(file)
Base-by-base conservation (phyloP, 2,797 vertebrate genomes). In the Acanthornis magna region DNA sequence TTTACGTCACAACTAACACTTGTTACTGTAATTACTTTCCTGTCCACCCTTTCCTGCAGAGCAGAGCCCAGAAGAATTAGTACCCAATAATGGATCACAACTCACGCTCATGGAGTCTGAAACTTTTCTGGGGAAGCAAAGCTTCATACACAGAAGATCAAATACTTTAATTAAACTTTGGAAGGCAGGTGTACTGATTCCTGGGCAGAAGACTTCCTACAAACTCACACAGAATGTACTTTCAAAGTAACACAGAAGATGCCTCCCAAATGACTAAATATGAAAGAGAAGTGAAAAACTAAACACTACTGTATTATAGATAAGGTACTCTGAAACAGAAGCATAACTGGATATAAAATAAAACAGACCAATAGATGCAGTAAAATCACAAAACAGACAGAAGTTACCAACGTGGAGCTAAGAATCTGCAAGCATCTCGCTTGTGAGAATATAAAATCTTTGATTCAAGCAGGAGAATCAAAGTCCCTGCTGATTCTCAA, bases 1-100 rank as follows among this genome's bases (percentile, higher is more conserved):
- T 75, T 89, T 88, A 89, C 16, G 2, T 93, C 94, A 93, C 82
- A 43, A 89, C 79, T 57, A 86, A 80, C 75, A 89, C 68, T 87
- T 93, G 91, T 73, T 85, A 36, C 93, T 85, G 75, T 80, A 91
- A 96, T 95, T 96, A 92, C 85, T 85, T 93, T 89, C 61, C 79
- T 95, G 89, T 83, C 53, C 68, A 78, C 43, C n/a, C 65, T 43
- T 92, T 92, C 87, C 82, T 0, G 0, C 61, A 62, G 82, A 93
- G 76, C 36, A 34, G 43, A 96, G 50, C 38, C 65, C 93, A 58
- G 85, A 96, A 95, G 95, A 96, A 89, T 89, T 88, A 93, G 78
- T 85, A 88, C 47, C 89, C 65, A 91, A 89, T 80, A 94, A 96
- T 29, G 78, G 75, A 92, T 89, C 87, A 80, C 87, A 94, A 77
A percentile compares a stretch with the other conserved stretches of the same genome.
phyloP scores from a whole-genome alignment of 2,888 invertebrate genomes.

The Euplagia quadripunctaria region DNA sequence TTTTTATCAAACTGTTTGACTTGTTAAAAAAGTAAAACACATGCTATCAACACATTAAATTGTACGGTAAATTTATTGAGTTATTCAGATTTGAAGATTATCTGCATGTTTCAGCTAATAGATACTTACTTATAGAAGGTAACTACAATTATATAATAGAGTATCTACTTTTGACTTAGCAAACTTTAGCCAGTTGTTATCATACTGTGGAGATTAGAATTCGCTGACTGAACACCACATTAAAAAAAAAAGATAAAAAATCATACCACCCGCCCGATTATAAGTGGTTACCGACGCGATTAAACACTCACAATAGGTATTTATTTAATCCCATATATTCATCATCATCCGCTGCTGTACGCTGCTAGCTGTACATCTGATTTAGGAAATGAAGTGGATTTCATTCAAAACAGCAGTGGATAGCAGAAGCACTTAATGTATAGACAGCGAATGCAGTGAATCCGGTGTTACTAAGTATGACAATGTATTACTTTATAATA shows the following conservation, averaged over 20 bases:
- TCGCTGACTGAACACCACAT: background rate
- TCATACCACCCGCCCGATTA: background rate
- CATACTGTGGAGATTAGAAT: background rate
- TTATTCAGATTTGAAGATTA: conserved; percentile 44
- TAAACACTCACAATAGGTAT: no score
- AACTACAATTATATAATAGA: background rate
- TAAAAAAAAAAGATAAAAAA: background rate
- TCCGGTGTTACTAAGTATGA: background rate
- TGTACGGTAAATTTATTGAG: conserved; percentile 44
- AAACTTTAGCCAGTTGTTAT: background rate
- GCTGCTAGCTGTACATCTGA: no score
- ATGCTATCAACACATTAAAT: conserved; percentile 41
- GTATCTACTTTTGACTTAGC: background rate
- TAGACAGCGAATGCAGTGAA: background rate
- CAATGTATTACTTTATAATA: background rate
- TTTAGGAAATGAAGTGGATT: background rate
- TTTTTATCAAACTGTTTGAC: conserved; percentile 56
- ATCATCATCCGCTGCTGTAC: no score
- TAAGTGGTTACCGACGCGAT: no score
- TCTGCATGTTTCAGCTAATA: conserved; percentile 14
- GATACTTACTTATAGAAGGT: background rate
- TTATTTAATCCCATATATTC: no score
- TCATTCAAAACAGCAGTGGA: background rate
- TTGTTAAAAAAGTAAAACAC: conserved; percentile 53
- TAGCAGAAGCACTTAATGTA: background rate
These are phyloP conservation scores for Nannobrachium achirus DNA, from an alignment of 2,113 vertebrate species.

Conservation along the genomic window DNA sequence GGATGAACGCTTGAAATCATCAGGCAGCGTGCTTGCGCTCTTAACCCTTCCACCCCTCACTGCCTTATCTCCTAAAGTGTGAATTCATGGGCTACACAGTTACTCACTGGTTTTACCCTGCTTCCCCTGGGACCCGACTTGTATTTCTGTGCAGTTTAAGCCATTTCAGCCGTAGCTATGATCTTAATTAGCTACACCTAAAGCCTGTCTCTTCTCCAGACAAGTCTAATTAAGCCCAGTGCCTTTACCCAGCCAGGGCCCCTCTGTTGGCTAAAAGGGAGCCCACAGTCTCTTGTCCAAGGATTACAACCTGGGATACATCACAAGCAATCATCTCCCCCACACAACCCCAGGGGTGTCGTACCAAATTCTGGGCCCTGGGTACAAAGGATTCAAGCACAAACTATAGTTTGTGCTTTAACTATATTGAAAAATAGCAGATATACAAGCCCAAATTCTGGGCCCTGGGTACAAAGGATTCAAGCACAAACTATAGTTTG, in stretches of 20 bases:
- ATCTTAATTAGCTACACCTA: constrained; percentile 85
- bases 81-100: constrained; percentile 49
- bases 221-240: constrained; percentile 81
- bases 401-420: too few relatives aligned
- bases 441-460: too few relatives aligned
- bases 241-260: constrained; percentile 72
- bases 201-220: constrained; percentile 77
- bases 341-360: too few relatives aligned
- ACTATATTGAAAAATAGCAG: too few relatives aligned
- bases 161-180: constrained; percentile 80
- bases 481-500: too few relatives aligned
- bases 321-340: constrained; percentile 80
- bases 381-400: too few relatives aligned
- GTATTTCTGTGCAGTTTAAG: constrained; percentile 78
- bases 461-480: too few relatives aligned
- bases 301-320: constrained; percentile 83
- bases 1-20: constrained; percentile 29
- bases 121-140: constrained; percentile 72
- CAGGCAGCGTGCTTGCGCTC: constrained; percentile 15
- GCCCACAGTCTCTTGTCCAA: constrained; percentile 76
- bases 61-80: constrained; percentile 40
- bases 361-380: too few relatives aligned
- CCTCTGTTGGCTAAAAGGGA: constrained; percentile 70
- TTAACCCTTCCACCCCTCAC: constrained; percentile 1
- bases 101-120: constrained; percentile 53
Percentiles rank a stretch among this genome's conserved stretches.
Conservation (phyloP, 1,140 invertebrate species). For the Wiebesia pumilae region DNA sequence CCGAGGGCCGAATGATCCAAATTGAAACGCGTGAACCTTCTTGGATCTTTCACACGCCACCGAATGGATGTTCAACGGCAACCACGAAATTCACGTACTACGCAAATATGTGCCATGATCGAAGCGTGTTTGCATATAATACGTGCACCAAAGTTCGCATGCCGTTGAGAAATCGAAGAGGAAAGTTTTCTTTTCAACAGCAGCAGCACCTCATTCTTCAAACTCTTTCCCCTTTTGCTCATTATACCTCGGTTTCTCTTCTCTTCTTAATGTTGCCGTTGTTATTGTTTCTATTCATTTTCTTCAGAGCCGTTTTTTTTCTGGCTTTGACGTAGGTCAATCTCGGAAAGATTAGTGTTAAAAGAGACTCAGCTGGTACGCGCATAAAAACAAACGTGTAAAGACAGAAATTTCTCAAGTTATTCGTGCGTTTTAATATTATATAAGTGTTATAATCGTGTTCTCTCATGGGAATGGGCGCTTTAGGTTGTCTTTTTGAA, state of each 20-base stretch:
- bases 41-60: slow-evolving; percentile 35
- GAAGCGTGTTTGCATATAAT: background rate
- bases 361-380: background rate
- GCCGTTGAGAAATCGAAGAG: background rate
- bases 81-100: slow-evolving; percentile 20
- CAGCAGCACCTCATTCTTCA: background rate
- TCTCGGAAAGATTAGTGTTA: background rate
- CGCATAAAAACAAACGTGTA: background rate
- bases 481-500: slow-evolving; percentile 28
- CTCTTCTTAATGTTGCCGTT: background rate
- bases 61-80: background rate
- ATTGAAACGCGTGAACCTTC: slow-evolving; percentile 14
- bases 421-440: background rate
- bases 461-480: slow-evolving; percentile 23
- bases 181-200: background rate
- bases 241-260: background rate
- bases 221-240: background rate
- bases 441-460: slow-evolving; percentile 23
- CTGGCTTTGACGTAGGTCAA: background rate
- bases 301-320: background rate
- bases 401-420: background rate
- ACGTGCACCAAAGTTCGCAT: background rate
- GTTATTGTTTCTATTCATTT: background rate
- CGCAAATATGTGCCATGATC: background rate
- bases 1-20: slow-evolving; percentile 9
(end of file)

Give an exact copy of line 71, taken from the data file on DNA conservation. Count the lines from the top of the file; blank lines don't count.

- bases 361-380: background rate